After completing an additional two years of training, advanced practice nurses (APNs) acquire an expanded range of competencies, including clinical examination skills and prescribing additional examinations and medication. Previous research have revealed the difficulties faced in France by the first graduating APNs in developing their activity in the hospital setting as well as the private sector.
This qualitative sociological research, based on interviews, studied the practices of these primary healthcare professionals, in a context of considerable tension with regard to the redefinition of the division of care work between healthcare professionals, particularly in private practice. Despite the interest the first APNs expressed in their new role, they all spoke about major difficulties in developing their clinical activities, and had to supplement their work by implementing care coordination activities within multidisciplinary teams, or by continuing, in parallel with their APN work, to practise as general nurses. The study of the first nurses to qualify as APNs, including a few ones who succeeded in building up a substantial patient base, shed light on the components of their work, and made it possible to analyse the conditions for its development.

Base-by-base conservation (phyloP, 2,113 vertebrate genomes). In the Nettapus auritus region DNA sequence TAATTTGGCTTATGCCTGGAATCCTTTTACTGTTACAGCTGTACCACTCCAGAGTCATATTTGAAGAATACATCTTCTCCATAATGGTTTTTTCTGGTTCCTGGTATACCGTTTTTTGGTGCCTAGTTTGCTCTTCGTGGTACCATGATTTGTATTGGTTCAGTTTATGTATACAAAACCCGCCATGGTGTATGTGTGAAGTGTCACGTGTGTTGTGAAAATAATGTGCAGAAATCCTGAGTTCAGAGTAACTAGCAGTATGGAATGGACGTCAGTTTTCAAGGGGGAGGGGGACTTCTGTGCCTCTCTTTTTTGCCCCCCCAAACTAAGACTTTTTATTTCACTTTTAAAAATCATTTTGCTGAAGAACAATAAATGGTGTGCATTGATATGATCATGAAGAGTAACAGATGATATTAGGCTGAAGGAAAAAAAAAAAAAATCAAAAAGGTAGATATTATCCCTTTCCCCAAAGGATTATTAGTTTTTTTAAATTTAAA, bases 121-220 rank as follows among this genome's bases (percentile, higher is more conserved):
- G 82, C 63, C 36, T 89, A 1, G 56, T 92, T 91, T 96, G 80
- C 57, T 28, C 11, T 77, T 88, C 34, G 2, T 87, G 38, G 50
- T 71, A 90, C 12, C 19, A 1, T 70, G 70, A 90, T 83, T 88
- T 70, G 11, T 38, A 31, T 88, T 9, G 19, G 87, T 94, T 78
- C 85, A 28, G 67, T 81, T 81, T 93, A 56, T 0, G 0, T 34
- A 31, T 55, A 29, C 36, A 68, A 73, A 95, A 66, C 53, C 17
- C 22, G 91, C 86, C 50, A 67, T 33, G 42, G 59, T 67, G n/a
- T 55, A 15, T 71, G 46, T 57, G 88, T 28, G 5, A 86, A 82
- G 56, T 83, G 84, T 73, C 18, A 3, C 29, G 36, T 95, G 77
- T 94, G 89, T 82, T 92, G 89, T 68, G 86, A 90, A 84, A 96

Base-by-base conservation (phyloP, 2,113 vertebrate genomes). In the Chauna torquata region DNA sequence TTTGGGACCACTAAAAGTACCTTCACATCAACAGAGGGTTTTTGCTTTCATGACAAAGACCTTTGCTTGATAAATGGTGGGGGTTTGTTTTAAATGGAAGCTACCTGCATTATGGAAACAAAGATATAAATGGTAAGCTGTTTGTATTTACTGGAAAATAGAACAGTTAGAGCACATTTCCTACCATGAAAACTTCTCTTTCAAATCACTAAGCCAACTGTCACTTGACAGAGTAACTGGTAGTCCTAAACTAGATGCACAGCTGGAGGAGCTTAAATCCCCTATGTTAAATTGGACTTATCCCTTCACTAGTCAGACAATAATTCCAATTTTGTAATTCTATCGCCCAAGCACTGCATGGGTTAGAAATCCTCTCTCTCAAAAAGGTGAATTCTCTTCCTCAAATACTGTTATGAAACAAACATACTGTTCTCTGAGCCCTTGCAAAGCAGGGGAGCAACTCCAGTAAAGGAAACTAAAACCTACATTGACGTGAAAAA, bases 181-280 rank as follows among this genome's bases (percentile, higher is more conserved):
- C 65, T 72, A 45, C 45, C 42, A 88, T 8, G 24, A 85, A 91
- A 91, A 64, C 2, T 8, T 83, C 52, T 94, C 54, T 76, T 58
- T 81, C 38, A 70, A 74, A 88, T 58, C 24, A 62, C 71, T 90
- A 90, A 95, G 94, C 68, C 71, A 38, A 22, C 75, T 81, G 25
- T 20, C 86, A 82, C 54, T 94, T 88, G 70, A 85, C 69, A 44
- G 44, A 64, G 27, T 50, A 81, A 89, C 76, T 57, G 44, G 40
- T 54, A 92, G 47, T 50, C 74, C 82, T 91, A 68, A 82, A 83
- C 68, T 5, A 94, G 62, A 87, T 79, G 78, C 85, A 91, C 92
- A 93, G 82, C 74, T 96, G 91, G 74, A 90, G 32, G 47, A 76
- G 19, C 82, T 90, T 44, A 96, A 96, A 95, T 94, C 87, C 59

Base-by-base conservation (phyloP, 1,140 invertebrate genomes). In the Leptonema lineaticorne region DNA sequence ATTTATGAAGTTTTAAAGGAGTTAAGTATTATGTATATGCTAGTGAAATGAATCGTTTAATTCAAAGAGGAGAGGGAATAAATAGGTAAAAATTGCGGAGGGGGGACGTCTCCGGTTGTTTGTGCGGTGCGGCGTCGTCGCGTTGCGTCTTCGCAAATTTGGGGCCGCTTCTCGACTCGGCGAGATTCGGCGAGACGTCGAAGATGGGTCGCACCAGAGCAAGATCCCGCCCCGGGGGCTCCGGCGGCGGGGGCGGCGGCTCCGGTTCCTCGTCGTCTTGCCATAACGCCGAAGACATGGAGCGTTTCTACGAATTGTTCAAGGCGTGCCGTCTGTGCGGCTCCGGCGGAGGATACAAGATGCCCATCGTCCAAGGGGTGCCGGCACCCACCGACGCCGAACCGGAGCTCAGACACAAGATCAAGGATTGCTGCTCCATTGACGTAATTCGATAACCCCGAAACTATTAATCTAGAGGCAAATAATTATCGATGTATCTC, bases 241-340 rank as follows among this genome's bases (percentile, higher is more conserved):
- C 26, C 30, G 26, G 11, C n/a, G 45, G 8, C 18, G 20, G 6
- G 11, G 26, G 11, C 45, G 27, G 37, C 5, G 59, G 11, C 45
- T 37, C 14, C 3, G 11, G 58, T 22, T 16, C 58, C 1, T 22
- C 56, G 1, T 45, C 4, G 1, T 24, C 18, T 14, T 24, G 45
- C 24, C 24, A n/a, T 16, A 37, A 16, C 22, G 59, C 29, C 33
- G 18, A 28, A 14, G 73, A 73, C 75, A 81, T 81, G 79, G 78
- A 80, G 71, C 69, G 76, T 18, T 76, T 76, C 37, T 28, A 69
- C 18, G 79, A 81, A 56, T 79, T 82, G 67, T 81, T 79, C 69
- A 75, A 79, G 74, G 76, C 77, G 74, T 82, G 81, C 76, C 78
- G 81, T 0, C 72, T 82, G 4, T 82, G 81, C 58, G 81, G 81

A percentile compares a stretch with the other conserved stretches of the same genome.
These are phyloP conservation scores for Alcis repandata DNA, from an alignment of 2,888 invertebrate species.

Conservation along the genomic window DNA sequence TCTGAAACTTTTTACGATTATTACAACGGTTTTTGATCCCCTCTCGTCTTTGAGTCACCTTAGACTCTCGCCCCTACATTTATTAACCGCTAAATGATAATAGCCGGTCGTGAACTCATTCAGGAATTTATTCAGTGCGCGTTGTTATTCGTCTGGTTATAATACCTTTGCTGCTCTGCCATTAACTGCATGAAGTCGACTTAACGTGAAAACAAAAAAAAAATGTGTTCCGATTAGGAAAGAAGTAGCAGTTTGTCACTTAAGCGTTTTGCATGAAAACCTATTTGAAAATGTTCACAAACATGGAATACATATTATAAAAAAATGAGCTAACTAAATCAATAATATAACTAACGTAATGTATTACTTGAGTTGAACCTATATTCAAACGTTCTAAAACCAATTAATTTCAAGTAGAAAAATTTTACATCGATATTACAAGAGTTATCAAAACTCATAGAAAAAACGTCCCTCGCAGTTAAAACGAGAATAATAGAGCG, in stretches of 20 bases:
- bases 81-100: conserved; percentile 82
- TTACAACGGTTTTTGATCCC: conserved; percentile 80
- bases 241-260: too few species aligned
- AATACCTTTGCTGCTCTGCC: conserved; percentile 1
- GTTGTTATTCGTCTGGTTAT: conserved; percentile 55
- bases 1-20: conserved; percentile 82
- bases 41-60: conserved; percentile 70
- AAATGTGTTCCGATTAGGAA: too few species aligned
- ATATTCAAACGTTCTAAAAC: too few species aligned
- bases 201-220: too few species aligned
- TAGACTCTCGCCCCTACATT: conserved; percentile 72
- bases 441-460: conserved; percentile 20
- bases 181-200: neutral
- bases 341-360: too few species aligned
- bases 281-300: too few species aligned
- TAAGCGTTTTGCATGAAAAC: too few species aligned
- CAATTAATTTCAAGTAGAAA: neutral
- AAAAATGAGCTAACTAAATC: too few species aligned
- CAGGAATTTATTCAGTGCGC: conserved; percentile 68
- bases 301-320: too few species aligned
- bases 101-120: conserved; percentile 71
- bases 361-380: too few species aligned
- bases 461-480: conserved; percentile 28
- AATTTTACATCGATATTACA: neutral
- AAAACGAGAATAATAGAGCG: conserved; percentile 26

Apart from the role played by medical demography in France, the diversity of the situations encountered depended, in particular, on general practitioners' willingness to develop - or not to develop - interprofessional collaboration, on the social proximity between the general practitioners and nurses concerned, and on the type of autonomy sought by the nurses.
See also Questions d'économie de la santé n° 277 in French: Infirmière en pratique avancée (IPA) en soins primaires : la construction difficile d'une profession à l'exercice fragile.